Storm Thorgerson and the End of Album Art

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From The New Yorker:

The death last week of Storm Thorgerson at the age of sixty-nine was both the end of an era and the reminder of the end of another era. Thorgerson was one of the premier rock-album designers of the seventies. His company, Hipgnosis, worked with dozens of artists, including Led Zeppelin (“Houses of the Holy,” “Presence”), T. Rex (“Electric Warrior”), and Peter Gabriel (the first three eponymous records), but they’re best known for their work with Pink Floyd: Thorgerson and Hipgnosis created the cover for the 1973 album “The Dark Side of the Moon,” first and foremost, but also “Wish You Were Here” and “Animals.” The Pink Floyd connection stretched back into childhood: Thorgerson was a classmate of both Syd Barrett and Roger Waters, and he was later the best man at David Gilmour’s wedding.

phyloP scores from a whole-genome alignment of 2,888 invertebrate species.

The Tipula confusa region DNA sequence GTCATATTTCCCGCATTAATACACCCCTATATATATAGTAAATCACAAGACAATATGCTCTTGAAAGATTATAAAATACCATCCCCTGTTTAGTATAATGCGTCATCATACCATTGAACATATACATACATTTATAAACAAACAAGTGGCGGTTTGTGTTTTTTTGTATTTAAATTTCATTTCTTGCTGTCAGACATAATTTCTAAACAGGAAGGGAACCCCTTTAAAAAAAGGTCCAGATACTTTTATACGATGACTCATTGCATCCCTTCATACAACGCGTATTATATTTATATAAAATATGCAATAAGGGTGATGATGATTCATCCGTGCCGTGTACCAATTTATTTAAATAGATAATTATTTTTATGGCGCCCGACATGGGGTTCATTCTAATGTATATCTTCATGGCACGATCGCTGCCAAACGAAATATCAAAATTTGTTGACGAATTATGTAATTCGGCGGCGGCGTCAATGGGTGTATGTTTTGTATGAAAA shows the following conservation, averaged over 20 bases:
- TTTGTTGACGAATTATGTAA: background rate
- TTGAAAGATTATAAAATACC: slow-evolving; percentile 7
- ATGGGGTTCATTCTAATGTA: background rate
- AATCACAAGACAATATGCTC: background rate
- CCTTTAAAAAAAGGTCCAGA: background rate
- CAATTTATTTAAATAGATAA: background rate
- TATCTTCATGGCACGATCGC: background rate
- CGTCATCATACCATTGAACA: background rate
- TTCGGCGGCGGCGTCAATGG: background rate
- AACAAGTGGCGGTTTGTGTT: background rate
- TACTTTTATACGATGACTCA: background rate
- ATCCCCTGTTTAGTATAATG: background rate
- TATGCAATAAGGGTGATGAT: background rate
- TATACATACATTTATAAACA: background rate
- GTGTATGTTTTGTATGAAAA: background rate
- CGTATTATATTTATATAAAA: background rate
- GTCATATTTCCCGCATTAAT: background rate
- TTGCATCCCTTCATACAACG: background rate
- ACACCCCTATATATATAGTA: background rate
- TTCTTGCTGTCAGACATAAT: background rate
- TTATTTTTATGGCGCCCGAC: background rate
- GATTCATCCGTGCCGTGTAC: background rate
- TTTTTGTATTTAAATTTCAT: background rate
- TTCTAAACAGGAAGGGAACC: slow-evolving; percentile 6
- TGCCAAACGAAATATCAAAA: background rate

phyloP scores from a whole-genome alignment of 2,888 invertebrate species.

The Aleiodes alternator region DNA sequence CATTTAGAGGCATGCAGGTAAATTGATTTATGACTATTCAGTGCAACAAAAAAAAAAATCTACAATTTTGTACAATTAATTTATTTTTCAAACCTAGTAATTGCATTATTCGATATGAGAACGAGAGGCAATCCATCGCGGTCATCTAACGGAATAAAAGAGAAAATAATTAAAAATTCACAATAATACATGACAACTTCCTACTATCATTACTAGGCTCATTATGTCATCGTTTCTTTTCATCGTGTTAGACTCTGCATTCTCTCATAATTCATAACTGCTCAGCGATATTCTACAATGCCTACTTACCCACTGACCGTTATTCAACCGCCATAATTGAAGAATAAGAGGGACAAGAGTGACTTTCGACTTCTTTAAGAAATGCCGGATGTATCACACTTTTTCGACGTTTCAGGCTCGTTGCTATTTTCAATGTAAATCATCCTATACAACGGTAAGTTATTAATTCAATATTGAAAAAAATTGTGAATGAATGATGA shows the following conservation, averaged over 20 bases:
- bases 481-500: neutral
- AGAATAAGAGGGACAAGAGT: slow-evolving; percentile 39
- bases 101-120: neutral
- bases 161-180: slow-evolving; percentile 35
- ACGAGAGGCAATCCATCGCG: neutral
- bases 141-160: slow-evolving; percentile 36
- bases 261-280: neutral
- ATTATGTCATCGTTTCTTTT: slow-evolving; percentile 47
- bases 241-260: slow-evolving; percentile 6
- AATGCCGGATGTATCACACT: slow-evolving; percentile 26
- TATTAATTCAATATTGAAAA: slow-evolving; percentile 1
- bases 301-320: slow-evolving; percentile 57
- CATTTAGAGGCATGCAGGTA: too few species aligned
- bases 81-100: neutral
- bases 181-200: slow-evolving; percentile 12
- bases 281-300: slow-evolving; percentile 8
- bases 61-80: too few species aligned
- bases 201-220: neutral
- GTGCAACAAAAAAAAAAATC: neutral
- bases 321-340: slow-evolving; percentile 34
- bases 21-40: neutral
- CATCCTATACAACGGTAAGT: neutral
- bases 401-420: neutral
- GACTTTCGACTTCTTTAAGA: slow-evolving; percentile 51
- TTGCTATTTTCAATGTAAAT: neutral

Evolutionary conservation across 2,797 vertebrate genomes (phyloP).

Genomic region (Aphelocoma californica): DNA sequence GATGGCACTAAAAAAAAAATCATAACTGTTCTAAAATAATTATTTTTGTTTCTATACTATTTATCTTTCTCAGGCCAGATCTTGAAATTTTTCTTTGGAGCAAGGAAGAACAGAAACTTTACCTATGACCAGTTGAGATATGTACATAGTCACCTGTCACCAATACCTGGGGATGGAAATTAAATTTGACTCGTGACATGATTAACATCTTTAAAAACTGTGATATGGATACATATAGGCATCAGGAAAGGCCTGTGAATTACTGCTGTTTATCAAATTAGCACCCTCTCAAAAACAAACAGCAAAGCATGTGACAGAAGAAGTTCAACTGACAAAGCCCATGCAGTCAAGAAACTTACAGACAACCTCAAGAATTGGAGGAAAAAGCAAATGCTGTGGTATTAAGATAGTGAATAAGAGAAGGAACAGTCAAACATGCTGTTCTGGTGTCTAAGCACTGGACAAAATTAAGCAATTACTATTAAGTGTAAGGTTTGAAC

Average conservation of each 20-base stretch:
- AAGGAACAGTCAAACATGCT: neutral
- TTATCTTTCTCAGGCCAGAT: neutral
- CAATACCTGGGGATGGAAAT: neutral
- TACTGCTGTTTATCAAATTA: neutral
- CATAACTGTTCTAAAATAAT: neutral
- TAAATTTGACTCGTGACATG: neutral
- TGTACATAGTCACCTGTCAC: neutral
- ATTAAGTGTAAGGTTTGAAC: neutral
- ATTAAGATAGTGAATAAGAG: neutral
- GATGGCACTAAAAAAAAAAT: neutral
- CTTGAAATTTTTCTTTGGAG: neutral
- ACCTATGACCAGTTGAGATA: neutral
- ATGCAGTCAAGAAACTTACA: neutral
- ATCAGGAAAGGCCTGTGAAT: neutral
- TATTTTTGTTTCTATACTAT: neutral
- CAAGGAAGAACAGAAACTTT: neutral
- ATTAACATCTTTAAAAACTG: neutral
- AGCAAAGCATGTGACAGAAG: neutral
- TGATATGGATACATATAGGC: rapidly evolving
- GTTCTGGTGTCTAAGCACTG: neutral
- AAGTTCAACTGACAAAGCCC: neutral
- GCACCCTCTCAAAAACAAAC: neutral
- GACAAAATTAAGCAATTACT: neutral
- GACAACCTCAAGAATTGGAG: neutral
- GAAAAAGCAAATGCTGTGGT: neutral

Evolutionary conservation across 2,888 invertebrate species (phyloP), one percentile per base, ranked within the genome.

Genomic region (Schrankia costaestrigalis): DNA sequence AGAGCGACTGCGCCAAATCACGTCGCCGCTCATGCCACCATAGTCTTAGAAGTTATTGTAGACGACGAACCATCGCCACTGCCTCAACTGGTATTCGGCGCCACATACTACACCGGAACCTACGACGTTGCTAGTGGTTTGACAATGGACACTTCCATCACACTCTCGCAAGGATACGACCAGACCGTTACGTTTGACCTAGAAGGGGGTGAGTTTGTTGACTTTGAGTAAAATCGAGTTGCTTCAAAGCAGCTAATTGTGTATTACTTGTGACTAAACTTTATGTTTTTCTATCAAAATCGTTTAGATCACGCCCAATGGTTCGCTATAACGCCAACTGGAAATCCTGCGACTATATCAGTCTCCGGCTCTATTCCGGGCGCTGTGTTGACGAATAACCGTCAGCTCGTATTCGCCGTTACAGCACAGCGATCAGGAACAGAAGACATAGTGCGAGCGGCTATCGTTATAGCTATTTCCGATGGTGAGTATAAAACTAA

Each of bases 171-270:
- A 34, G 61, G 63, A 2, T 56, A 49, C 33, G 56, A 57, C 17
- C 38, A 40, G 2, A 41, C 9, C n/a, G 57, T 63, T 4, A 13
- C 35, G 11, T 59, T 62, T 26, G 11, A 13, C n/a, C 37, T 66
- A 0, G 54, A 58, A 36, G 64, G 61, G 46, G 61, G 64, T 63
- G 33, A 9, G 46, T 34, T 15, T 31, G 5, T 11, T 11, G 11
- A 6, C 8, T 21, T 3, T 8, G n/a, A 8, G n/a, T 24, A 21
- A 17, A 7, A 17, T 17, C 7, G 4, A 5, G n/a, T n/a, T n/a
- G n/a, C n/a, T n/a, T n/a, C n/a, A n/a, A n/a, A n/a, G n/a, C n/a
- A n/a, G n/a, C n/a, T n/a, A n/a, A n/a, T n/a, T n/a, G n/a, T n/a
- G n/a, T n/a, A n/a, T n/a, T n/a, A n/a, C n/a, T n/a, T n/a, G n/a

Thorgerson’s death is a reminder of a larger transition in popular music: the fact that the visual accompaniment has changed drastically. During the nineteen-fifties and early nineteen-sixties, the dominant language for LP cover art was portraiture. The vast majority of Frank Sinatra albums, for example, show Sinatra’s face, sometimes photographed, sometimes illustrated, with an eye toward the mood of the music. Some labels began to change the language of the LP cover, most notably Blue Note, which, under the direction of Reid Miles, used close-up, atmospheric photography (often by label co-founder Francis Wolff) and stark, bold graphic design. Things changed again in the late sixties, when Peter Blake created the high-concept cover for the Beatles’ “Sgt. Pepper’s Lonely Hearts Club Band,” and even legitimate Pop artists like Andy Warhol supplied covers or concepts for bands like the Velvet Underground and the Rolling Stones. Thorgerson and other top designers of the seventies (Peter Corriston, for example, who was perhaps the most innovative of all, with his die-cut work for Led Zeppelin’s “Physical Graffiti” and the Stones’ “Some Girls”) built on the backs of these innovations, and they paved the way for New-Wave and post-punk starts like Peter Saville.

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